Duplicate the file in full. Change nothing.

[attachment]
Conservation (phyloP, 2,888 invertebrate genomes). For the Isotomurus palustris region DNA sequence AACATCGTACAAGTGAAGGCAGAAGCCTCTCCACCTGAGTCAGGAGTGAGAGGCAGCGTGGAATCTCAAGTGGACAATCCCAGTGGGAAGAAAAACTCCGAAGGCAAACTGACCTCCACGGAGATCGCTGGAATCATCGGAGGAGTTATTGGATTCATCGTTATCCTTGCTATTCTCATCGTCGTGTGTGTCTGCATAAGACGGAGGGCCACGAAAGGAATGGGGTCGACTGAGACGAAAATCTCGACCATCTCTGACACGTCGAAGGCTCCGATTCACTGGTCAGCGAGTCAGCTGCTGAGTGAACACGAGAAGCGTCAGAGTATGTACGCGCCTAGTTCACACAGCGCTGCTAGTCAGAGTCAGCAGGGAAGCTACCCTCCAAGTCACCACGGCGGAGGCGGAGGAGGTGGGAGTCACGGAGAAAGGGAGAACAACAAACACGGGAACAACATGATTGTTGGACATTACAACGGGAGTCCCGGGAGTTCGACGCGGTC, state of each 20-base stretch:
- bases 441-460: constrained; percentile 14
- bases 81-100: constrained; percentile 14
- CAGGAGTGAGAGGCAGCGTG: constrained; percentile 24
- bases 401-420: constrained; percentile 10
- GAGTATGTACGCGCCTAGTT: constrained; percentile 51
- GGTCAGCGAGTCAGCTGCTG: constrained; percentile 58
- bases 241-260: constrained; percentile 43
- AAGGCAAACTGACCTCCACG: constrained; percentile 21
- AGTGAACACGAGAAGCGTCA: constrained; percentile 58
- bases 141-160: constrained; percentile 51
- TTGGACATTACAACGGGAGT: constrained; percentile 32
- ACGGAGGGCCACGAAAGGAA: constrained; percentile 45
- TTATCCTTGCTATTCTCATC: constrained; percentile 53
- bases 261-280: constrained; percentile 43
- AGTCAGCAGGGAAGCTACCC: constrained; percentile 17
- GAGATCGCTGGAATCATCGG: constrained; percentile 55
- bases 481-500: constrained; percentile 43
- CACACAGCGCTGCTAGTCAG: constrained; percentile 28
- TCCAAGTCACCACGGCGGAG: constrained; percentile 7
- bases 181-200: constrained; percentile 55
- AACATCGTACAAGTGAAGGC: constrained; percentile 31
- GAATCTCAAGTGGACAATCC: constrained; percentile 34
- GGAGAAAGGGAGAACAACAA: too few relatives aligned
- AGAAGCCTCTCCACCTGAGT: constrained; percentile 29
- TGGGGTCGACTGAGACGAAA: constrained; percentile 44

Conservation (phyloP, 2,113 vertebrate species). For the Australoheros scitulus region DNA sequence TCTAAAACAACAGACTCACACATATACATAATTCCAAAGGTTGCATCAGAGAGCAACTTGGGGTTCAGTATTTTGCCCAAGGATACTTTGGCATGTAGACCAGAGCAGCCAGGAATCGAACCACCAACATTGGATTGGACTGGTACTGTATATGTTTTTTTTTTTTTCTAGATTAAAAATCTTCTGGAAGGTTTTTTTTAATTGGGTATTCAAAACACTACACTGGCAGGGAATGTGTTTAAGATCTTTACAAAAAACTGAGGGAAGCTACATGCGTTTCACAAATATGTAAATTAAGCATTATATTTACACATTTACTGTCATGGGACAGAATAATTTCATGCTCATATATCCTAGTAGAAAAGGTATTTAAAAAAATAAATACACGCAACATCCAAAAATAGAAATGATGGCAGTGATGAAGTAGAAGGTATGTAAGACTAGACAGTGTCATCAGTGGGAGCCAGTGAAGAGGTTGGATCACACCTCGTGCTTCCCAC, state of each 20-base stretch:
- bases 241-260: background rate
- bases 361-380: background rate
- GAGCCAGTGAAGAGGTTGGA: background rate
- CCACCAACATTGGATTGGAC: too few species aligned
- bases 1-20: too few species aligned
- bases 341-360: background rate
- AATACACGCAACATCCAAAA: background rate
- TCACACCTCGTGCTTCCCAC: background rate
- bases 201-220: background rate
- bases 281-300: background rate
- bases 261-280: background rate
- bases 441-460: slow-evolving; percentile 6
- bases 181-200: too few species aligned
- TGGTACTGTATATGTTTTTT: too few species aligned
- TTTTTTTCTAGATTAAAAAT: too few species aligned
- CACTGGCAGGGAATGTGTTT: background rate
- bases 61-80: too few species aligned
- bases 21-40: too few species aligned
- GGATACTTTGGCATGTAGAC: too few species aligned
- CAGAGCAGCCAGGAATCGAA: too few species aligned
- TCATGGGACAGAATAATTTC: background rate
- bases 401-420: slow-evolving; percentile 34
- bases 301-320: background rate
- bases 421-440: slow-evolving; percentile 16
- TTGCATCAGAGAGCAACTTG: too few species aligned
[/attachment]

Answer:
Conservation (phyloP, 2,888 invertebrate genomes). For the Isotomurus palustris region DNA sequence AACATCGTACAAGTGAAGGCAGAAGCCTCTCCACCTGAGTCAGGAGTGAGAGGCAGCGTGGAATCTCAAGTGGACAATCCCAGTGGGAAGAAAAACTCCGAAGGCAAACTGACCTCCACGGAGATCGCTGGAATCATCGGAGGAGTTATTGGATTCATCGTTATCCTTGCTATTCTCATCGTCGTGTGTGTCTGCATAAGACGGAGGGCCACGAAAGGAATGGGGTCGACTGAGACGAAAATCTCGACCATCTCTGACACGTCGAAGGCTCCGATTCACTGGTCAGCGAGTCAGCTGCTGAGTGAACACGAGAAGCGTCAGAGTATGTACGCGCCTAGTTCACACAGCGCTGCTAGTCAGAGTCAGCAGGGAAGCTACCCTCCAAGTCACCACGGCGGAGGCGGAGGAGGTGGGAGTCACGGAGAAAGGGAGAACAACAAACACGGGAACAACATGATTGTTGGACATTACAACGGGAGTCCCGGGAGTTCGACGCGGTC, state of each 20-base stretch:
- bases 441-460: constrained; percentile 14
- bases 81-100: constrained; percentile 14
- CAGGAGTGAGAGGCAGCGTG: constrained; percentile 24
- bases 401-420: constrained; percentile 10
- GAGTATGTACGCGCCTAGTT: constrained; percentile 51
- GGTCAGCGAGTCAGCTGCTG: constrained; percentile 58
- bases 241-260: constrained; percentile 43
- AAGGCAAACTGACCTCCACG: constrained; percentile 21
- AGTGAACACGAGAAGCGTCA: constrained; percentile 58
- bases 141-160: constrained; percentile 51
- TTGGACATTACAACGGGAGT: constrained; percentile 32
- ACGGAGGGCCACGAAAGGAA: constrained; percentile 45
- TTATCCTTGCTATTCTCATC: constrained; percentile 53
- bases 261-280: constrained; percentile 43
- AGTCAGCAGGGAAGCTACCC: constrained; percentile 17
- GAGATCGCTGGAATCATCGG: constrained; percentile 55
- bases 481-500: constrained; percentile 43
- CACACAGCGCTGCTAGTCAG: constrained; percentile 28
- TCCAAGTCACCACGGCGGAG: constrained; percentile 7
- bases 181-200: constrained; percentile 55
- AACATCGTACAAGTGAAGGC: constrained; percentile 31
- GAATCTCAAGTGGACAATCC: constrained; percentile 34
- GGAGAAAGGGAGAACAACAA: too few relatives aligned
- AGAAGCCTCTCCACCTGAGT: constrained; percentile 29
- TGGGGTCGACTGAGACGAAA: constrained; percentile 44

Conservation (phyloP, 2,113 vertebrate species). For the Australoheros scitulus region DNA sequence TCTAAAACAACAGACTCACACATATACATAATTCCAAAGGTTGCATCAGAGAGCAACTTGGGGTTCAGTATTTTGCCCAAGGATACTTTGGCATGTAGACCAGAGCAGCCAGGAATCGAACCACCAACATTGGATTGGACTGGTACTGTATATGTTTTTTTTTTTTTCTAGATTAAAAATCTTCTGGAAGGTTTTTTTTAATTGGGTATTCAAAACACTACACTGGCAGGGAATGTGTTTAAGATCTTTACAAAAAACTGAGGGAAGCTACATGCGTTTCACAAATATGTAAATTAAGCATTATATTTACACATTTACTGTCATGGGACAGAATAATTTCATGCTCATATATCCTAGTAGAAAAGGTATTTAAAAAAATAAATACACGCAACATCCAAAAATAGAAATGATGGCAGTGATGAAGTAGAAGGTATGTAAGACTAGACAGTGTCATCAGTGGGAGCCAGTGAAGAGGTTGGATCACACCTCGTGCTTCCCAC, state of each 20-base stretch:
- bases 241-260: background rate
- bases 361-380: background rate
- GAGCCAGTGAAGAGGTTGGA: background rate
- CCACCAACATTGGATTGGAC: too few species aligned
- bases 1-20: too few species aligned
- bases 341-360: background rate
- AATACACGCAACATCCAAAA: background rate
- TCACACCTCGTGCTTCCCAC: background rate
- bases 201-220: background rate
- bases 281-300: background rate
- bases 261-280: background rate
- bases 441-460: slow-evolving; percentile 6
- bases 181-200: too few species aligned
- TGGTACTGTATATGTTTTTT: too few species aligned
- TTTTTTTCTAGATTAAAAAT: too few species aligned
- CACTGGCAGGGAATGTGTTT: background rate
- bases 61-80: too few species aligned
- bases 21-40: too few species aligned
- GGATACTTTGGCATGTAGAC: too few species aligned
- CAGAGCAGCCAGGAATCGAA: too few species aligned
- TCATGGGACAGAATAATTTC: background rate
- bases 401-420: slow-evolving; percentile 34
- bases 301-320: background rate
- bases 421-440: slow-evolving; percentile 16
- TTGCATCAGAGAGCAACTTG: too few species aligned